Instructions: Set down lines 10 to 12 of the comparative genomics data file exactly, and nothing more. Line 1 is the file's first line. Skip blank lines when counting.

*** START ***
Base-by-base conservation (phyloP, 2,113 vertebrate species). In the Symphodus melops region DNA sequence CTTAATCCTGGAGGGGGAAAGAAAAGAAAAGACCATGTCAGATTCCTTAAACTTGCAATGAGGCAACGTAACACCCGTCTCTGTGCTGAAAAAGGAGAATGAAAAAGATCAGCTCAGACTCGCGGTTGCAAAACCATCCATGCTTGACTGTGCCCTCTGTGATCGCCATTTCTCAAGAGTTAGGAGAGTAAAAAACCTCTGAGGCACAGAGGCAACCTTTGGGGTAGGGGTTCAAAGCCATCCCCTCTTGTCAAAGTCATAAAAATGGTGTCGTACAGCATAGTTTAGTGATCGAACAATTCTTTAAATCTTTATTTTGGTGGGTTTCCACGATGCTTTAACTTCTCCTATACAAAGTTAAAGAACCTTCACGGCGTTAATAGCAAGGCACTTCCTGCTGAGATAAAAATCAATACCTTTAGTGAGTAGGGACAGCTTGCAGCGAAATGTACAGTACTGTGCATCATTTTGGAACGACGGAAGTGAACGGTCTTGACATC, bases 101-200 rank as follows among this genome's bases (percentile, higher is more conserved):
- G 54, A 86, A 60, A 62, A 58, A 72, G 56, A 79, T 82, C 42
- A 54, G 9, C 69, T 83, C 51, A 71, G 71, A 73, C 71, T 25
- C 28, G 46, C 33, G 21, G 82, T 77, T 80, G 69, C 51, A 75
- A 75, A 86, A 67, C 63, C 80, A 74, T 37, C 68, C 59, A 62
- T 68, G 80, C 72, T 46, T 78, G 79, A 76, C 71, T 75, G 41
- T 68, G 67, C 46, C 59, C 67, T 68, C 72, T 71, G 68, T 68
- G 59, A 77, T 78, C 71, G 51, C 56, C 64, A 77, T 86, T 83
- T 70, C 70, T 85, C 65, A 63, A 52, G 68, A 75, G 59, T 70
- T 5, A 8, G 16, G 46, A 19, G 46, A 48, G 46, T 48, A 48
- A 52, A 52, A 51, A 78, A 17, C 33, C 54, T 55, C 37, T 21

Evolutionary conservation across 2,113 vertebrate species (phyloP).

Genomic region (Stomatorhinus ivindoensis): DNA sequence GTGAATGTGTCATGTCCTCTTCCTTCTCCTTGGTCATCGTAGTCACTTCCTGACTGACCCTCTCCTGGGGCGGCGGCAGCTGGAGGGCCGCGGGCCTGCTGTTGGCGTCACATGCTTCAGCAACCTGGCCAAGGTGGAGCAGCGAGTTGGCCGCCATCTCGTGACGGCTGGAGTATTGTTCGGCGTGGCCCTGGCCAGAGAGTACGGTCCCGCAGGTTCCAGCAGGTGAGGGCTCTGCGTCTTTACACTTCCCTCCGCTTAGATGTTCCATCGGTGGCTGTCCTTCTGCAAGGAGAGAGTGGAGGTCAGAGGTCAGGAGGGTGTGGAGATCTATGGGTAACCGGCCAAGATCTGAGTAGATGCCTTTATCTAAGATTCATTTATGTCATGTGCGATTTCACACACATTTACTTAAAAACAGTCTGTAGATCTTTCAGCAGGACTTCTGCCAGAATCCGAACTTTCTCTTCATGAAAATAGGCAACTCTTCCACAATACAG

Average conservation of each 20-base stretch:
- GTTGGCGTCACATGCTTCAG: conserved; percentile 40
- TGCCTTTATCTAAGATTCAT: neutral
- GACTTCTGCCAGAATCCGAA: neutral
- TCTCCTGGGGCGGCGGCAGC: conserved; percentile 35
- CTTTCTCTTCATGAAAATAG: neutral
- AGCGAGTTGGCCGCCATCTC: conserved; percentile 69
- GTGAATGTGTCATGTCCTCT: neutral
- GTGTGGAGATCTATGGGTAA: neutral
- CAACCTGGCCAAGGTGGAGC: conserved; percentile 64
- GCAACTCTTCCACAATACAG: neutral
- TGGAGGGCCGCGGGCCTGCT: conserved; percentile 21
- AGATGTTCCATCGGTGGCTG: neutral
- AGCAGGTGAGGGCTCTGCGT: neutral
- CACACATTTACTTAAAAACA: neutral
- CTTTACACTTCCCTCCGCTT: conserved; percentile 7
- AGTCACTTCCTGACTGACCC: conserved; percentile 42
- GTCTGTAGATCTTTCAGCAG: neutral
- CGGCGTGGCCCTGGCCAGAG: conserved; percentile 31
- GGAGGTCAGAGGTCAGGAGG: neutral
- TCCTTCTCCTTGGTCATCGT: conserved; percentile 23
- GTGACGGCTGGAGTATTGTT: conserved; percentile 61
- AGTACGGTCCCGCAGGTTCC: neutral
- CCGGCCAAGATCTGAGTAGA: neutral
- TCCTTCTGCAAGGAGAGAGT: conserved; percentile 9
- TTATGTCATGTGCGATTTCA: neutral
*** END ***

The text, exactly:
- T 5, A 8, G 16, G 46, A 19, G 46, A 48, G 46, T 48, A 48
- A 52, A 52, A 51, A 78, A 17, C 33, C 54, T 55, C 37, T 21

Evolutionary conservation across 2,113 vertebrate species (phyloP).